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Corey Ashe (Houston Dynamo)
Ashe anchors Houston's notoriously stingy defense, which is often criticized as boring and plodding in style. But it works; Houston appeared in its second MLS Championship Game last year (losing both to the Galaxy).
Aurelien Collin (Sporting Kansas City)
Collin's play on defense for Sporting can be thrilling and entertaining and also maddening. His rare combination of size and speed gives opponents fits inside the penalty box. But he also has a penchant for getting caught out of position farther upfield and getting smoked by other team's attackers.
Omar Gonzalez (L.A. Galaxy)
Gonzalez would be easier to cheer for if he didn't play for MLS's most unlikable team. The Galaxy is like the New York Yankees; it seems to find money lying around everywhere to buy high-priced players. Good thing Gonzalez stars often for the U.S. back line, where he looks to become a mainstay for the national team's weakest position.
Kyle Beckerman (Real Salt Lake)
Beckerman looks more like a Subway employee or a Widespread Panic roadie than one of the United States' most accomplished defensive midfielders. A somewhat less-known fact about the dreadlocked starter for Real Salt Lake: He once launched a high-end clothing line.
Tim Cahill (New York Red Bulls)
Cahill typifies one of the more annoying aspects of Major League Soccer: its habit of attracting European stars long after their prime and then endlessly marketing them. That's not to say that the Australian, who scored 56 goals for English Premier League's Everton, has been a slouch this year. With five goals and three assists, he enters the break as one of the two All-Star Game selections by MLS Commissioner Don Garber.
Brad Davis (Houston Dynamo)
For local fans, Davis' appearance at Sporting Park might be a nagging reminder of his role in Houston's twice dismantling Sporting Kansas City's MLS Cup dreams. The big-eared midfielder is one of the most underrated players in MLS, but the folks around here are well aware of how Davis can lead a suffocating midfield.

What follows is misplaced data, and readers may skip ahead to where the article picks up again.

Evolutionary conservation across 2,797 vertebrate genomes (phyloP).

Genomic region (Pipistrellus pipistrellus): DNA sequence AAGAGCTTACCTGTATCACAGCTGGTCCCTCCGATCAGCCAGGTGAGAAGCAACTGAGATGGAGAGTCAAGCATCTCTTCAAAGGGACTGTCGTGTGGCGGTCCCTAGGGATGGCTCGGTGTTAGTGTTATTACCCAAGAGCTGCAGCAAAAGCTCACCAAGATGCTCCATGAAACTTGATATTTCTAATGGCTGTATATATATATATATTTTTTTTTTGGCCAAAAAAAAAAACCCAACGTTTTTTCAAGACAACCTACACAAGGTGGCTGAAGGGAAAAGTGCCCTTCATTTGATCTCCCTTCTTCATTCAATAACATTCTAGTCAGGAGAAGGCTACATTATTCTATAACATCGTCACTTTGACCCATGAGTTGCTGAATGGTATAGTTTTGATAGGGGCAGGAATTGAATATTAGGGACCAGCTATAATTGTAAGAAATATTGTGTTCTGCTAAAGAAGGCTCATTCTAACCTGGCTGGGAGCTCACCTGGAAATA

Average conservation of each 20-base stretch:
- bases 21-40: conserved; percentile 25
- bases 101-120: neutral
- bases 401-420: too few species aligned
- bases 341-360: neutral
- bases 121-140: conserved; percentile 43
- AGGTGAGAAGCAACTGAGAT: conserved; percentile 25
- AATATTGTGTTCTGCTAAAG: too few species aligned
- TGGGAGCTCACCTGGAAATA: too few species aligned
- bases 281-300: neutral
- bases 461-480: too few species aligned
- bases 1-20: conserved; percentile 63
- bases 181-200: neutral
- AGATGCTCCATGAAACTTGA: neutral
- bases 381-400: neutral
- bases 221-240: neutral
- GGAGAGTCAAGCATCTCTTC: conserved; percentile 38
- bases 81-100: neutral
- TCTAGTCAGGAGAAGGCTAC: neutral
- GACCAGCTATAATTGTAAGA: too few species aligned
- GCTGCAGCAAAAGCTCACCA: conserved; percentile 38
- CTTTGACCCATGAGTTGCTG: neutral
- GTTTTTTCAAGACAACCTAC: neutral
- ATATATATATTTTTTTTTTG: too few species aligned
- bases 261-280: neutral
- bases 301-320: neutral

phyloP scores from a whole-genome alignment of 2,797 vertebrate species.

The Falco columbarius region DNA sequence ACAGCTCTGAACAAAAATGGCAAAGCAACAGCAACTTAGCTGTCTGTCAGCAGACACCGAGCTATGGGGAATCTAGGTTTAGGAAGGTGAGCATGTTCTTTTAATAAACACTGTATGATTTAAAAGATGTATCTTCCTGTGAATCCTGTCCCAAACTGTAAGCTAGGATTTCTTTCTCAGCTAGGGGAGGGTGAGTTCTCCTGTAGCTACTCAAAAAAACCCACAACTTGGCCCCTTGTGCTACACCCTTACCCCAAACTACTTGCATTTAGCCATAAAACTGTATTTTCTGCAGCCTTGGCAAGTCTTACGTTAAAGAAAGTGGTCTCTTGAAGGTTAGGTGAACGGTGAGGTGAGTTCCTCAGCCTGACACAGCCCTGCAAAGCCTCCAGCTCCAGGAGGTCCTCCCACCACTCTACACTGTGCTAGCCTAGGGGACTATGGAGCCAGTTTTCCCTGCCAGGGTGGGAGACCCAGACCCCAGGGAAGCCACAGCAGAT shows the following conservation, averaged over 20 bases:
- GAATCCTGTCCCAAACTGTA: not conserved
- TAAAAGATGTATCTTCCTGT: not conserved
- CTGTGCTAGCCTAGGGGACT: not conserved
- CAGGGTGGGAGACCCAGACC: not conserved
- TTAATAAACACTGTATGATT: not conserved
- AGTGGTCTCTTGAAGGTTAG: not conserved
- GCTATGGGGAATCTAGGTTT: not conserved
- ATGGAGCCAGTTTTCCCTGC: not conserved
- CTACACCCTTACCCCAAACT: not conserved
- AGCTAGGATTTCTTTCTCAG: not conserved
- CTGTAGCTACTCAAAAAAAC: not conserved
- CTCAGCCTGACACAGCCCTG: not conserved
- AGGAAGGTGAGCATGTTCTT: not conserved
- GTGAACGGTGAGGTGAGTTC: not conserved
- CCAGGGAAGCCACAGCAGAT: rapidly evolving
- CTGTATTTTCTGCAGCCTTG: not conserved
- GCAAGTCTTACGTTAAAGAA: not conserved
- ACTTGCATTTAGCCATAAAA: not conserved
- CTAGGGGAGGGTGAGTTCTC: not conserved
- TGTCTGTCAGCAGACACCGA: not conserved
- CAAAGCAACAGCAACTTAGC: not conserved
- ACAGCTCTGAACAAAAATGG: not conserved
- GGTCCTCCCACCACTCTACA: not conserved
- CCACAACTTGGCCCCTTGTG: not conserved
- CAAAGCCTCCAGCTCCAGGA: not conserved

Mike Magee (Chicago Fire)
Magee was a big reason for the Galaxy's last two MLS Cup titles. He figured prominently in their lineup in their quest for a third straight championship this season, then the Galaxy inexplicably traded him to Chicago in exchange for often-injured Robbie Rogers. Since Magee's debut with one of Sporting Kansas City's bigger rivals, the Fire's moribund attack has found its spark.
Graham Zusi (Sporting Kansas City)
This isn't hometown boosterism talking: Zusi might be the best player in MLS. He has a clean, effective style that gives Sporting's often-struggling attack many of its chances. In a game at Chicago earlier this year, Zusi offered what looked to many to be a service cross to Kei Kamara in the box, but the ball kept floating past the outstretched arms of Chicago's goalkeeper for one of the stranger goals so far this season.
Thierry Henry (New York Red Bulls)
Since David Beckham's departure from the Galaxy, Henry has been the rest of the world's best reminder for the existence of MLS. The former Arsenal and Barcelona legend is usually the star of the show for New York, though he does have a tendency to show up to games occasionally looking entirely disinterested in what's going on around him.
Robbie Keane (L.A. Galaxy)
Like Henry, Keane left his best playing days behind him in Europe, where he was a prominent striker for the English Premier League's Liverpool and Tottenham. Unlike Henry, Keane still plays a fair bit of international soccer for his home country (Ireland).